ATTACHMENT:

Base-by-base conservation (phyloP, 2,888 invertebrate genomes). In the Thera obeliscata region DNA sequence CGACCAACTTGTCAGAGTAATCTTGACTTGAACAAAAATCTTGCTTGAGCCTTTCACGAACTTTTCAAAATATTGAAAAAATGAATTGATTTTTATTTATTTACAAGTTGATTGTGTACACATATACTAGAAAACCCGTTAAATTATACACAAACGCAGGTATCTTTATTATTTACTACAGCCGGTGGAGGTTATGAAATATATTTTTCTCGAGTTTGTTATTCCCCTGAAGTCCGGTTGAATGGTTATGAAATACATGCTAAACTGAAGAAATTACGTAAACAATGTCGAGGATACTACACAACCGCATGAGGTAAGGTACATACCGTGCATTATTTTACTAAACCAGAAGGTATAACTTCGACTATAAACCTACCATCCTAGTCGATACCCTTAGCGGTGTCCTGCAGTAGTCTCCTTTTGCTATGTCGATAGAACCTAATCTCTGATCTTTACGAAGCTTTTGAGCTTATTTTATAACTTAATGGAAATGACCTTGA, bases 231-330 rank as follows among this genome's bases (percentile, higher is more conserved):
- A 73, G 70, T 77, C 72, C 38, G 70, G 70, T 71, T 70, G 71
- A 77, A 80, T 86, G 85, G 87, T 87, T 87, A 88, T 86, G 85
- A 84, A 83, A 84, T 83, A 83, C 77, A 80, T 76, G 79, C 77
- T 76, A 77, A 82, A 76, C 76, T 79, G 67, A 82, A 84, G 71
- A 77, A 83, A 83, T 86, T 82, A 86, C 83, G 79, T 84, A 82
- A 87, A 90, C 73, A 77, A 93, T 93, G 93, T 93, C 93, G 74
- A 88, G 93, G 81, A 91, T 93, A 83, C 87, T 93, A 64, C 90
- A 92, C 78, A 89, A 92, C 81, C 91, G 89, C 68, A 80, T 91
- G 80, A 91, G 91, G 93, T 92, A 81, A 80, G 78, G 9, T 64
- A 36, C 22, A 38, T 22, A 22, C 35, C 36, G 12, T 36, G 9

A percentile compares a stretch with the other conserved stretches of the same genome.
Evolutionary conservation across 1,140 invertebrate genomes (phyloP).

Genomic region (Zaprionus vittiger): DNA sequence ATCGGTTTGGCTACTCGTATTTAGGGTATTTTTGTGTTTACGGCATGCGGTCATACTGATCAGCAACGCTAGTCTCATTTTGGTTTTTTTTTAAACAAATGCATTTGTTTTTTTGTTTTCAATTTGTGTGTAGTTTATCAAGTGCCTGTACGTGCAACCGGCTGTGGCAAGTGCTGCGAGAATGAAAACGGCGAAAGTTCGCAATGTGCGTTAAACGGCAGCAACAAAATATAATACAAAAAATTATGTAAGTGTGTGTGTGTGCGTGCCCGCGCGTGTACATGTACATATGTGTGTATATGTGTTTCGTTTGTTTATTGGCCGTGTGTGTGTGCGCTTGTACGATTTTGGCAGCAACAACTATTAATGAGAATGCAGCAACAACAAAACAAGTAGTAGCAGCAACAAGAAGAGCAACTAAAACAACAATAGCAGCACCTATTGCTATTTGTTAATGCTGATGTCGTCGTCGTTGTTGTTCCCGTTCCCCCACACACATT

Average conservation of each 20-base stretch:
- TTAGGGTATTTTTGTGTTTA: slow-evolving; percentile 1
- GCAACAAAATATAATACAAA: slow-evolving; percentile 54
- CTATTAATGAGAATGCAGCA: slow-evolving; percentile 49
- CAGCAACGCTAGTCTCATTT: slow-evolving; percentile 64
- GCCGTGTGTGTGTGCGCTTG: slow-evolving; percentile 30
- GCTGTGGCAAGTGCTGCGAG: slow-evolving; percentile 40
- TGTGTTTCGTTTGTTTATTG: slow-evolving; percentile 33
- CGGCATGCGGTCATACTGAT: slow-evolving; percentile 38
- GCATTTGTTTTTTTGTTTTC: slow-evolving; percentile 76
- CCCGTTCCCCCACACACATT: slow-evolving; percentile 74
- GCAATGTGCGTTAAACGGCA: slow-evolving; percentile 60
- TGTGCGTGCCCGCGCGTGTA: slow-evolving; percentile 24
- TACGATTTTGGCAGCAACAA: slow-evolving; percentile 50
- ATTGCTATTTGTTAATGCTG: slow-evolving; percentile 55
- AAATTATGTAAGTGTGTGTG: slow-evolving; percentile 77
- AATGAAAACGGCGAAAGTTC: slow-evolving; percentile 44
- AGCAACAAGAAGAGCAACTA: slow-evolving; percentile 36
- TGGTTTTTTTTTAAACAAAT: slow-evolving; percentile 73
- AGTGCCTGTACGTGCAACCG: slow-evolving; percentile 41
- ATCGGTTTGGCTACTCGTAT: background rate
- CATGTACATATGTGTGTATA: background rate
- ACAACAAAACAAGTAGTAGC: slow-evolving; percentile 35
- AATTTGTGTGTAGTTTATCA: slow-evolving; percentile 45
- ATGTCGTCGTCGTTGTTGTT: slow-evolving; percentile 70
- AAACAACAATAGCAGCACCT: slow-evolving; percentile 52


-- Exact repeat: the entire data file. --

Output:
Base-by-base conservation (phyloP, 2,888 invertebrate genomes). In the Thera obeliscata region DNA sequence CGACCAACTTGTCAGAGTAATCTTGACTTGAACAAAAATCTTGCTTGAGCCTTTCACGAACTTTTCAAAATATTGAAAAAATGAATTGATTTTTATTTATTTACAAGTTGATTGTGTACACATATACTAGAAAACCCGTTAAATTATACACAAACGCAGGTATCTTTATTATTTACTACAGCCGGTGGAGGTTATGAAATATATTTTTCTCGAGTTTGTTATTCCCCTGAAGTCCGGTTGAATGGTTATGAAATACATGCTAAACTGAAGAAATTACGTAAACAATGTCGAGGATACTACACAACCGCATGAGGTAAGGTACATACCGTGCATTATTTTACTAAACCAGAAGGTATAACTTCGACTATAAACCTACCATCCTAGTCGATACCCTTAGCGGTGTCCTGCAGTAGTCTCCTTTTGCTATGTCGATAGAACCTAATCTCTGATCTTTACGAAGCTTTTGAGCTTATTTTATAACTTAATGGAAATGACCTTGA, bases 231-330 rank as follows among this genome's bases (percentile, higher is more conserved):
- A 73, G 70, T 77, C 72, C 38, G 70, G 70, T 71, T 70, G 71
- A 77, A 80, T 86, G 85, G 87, T 87, T 87, A 88, T 86, G 85
- A 84, A 83, A 84, T 83, A 83, C 77, A 80, T 76, G 79, C 77
- T 76, A 77, A 82, A 76, C 76, T 79, G 67, A 82, A 84, G 71
- A 77, A 83, A 83, T 86, T 82, A 86, C 83, G 79, T 84, A 82
- A 87, A 90, C 73, A 77, A 93, T 93, G 93, T 93, C 93, G 74
- A 88, G 93, G 81, A 91, T 93, A 83, C 87, T 93, A 64, C 90
- A 92, C 78, A 89, A 92, C 81, C 91, G 89, C 68, A 80, T 91
- G 80, A 91, G 91, G 93, T 92, A 81, A 80, G 78, G 9, T 64
- A 36, C 22, A 38, T 22, A 22, C 35, C 36, G 12, T 36, G 9

A percentile compares a stretch with the other conserved stretches of the same genome.
Evolutionary conservation across 1,140 invertebrate genomes (phyloP).

Genomic region (Zaprionus vittiger): DNA sequence ATCGGTTTGGCTACTCGTATTTAGGGTATTTTTGTGTTTACGGCATGCGGTCATACTGATCAGCAACGCTAGTCTCATTTTGGTTTTTTTTTAAACAAATGCATTTGTTTTTTTGTTTTCAATTTGTGTGTAGTTTATCAAGTGCCTGTACGTGCAACCGGCTGTGGCAAGTGCTGCGAGAATGAAAACGGCGAAAGTTCGCAATGTGCGTTAAACGGCAGCAACAAAATATAATACAAAAAATTATGTAAGTGTGTGTGTGTGCGTGCCCGCGCGTGTACATGTACATATGTGTGTATATGTGTTTCGTTTGTTTATTGGCCGTGTGTGTGTGCGCTTGTACGATTTTGGCAGCAACAACTATTAATGAGAATGCAGCAACAACAAAACAAGTAGTAGCAGCAACAAGAAGAGCAACTAAAACAACAATAGCAGCACCTATTGCTATTTGTTAATGCTGATGTCGTCGTCGTTGTTGTTCCCGTTCCCCCACACACATT

Average conservation of each 20-base stretch:
- TTAGGGTATTTTTGTGTTTA: slow-evolving; percentile 1
- GCAACAAAATATAATACAAA: slow-evolving; percentile 54
- CTATTAATGAGAATGCAGCA: slow-evolving; percentile 49
- CAGCAACGCTAGTCTCATTT: slow-evolving; percentile 64
- GCCGTGTGTGTGTGCGCTTG: slow-evolving; percentile 30
- GCTGTGGCAAGTGCTGCGAG: slow-evolving; percentile 40
- TGTGTTTCGTTTGTTTATTG: slow-evolving; percentile 33
- CGGCATGCGGTCATACTGAT: slow-evolving; percentile 38
- GCATTTGTTTTTTTGTTTTC: slow-evolving; percentile 76
- CCCGTTCCCCCACACACATT: slow-evolving; percentile 74
- GCAATGTGCGTTAAACGGCA: slow-evolving; percentile 60
- TGTGCGTGCCCGCGCGTGTA: slow-evolving; percentile 24
- TACGATTTTGGCAGCAACAA: slow-evolving; percentile 50
- ATTGCTATTTGTTAATGCTG: slow-evolving; percentile 55
- AAATTATGTAAGTGTGTGTG: slow-evolving; percentile 77
- AATGAAAACGGCGAAAGTTC: slow-evolving; percentile 44
- AGCAACAAGAAGAGCAACTA: slow-evolving; percentile 36
- TGGTTTTTTTTTAAACAAAT: slow-evolving; percentile 73
- AGTGCCTGTACGTGCAACCG: slow-evolving; percentile 41
- ATCGGTTTGGCTACTCGTAT: background rate
- CATGTACATATGTGTGTATA: background rate
- ACAACAAAACAAGTAGTAGC: slow-evolving; percentile 35
- AATTTGTGTGTAGTTTATCA: slow-evolving; percentile 45
- ATGTCGTCGTCGTTGTTGTT: slow-evolving; percentile 70
- AAACAACAATAGCAGCACCT: slow-evolving; percentile 52